If we listened to corporate lobbyists and conservative politicians, we’d spend our time dodging imaginary chunks of falling sky. Make sure all workers can earn paid sick days? Higher wages and equal pay? Protections for pregnant workers and an insurance fund so they and their partners have income when they give birth? Affordable, quality care for children and for the elderly? No way, they tell us—it’s impossible.
So it’s a huge breath of fresh air that 30 organizations are launching National Days of Action between Mother’s Day and Father’s Day this year with the simple slogan of “Mission Possible: Building a Strong Economy for Families, Women and the Nation.” What these groups remind us is that we must act to bring workplace policies into the 21st century. Not only is our mission possible—it’s necessary to boost our economy, and it’s long overdue.
The kick-off event was a press conference May 13 at the U.S. Capitol. Two representatives of Family Values @ Work member coalitions were among the speakers. Shelby Ramirez-Martinez, a local leader from Colorado 9to5, shared her story of having to decide whether to pay rent or pay for her family’s medications and meals when her father and daughter needed surgery at the same time.
“Had I needed two months of unpaid leave instead of two and a half weeks, I’d have been homeless,” Shelby said. “I am very aware of what low pay and lack of paid time to care will mean for my social security. I know many women who worry that growing older will also mean growing poorer.”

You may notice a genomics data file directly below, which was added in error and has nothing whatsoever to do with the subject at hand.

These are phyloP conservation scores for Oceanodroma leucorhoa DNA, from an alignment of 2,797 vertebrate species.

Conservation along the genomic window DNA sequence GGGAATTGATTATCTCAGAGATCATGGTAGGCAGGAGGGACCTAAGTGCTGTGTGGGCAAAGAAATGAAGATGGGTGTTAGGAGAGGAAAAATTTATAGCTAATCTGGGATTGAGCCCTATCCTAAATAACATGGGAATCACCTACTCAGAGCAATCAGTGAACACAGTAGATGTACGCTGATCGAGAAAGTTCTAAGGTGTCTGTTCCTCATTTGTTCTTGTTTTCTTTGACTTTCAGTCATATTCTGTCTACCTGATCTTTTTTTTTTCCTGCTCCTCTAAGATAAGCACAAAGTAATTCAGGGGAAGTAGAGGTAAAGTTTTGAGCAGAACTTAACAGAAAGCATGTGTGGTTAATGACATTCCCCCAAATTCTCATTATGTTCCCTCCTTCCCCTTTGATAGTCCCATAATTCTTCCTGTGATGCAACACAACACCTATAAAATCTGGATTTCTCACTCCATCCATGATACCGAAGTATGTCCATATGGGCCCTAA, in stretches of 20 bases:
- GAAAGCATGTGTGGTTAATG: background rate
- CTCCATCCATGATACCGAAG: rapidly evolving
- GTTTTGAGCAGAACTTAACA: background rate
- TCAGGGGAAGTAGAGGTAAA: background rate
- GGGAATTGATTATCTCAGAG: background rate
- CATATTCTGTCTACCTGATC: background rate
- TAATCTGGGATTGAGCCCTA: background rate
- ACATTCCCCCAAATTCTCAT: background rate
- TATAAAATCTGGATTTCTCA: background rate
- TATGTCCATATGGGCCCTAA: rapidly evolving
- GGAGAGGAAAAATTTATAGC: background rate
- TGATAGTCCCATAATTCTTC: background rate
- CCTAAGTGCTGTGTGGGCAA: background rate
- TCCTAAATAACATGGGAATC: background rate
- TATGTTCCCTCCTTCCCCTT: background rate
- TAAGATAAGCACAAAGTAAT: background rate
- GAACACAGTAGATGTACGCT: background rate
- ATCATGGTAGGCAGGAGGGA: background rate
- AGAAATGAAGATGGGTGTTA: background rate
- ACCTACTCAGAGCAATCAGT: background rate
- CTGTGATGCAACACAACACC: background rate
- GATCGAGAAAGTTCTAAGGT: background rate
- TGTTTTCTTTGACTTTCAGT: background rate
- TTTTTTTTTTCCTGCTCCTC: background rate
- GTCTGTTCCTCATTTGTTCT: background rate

Onetha McKnight from Philadelphia talked about working as a wheelchair attendant in the Philadelphia International Airport, the impossibility of earning a sub-minimum wage and living off tips, and the catch-22 of not being able to take a paid sick day when she is ill, which puts herself and her passengers at risk.
They joined Marine Corps veteran and MomsRising member Charlotte Brock, law firm partner Rebecca Gellar, House Minority Leader Nancy Pelosi and three other Congressional leaders to highlight an agenda of policy solutions and the growing momentum across the country to win those policies.
All of these women have joined the movement to turn #MissionPossible into #MissionAccomplished. As McKnight, who’s organizing with SEIU 32BJ, said, “While I struggle to get by day-to-day I have hope that my co-workers and I will win. In fact, I know we will win if we continue to stand strong.”
In her remarks, Teresa Younger, President and CEO of the Ms. Foundation and emcee of the May 13 event, pointed to the reasons for our confidence: the breadth of our movement represented at the event—moms and dads, low-wage workers and successful business owners, activists for racial justice and for LGBTQ rights, faith leaders and women’s groups and more, as well as the wins we’ve seen in recent years. “As of today,” she said, “18 cities and three states have passed paid sick days policies and more are on the way; three states have family and medical leave insurance programs and more local jurisdictions and states are advancing some form of paid family leave; partners are working to improve access to high quality, affordable childcare, fair pay and scheduling policies, and much more. We have seen an increase in bipartisan support and expect that to grow.”
Because in the words of talk show host John Oliver, “You can’t have it both ways. You can’t go on and on about how much you love mothers and then fail to support legislation that makes life easier for them.”
Photo via Shutterstock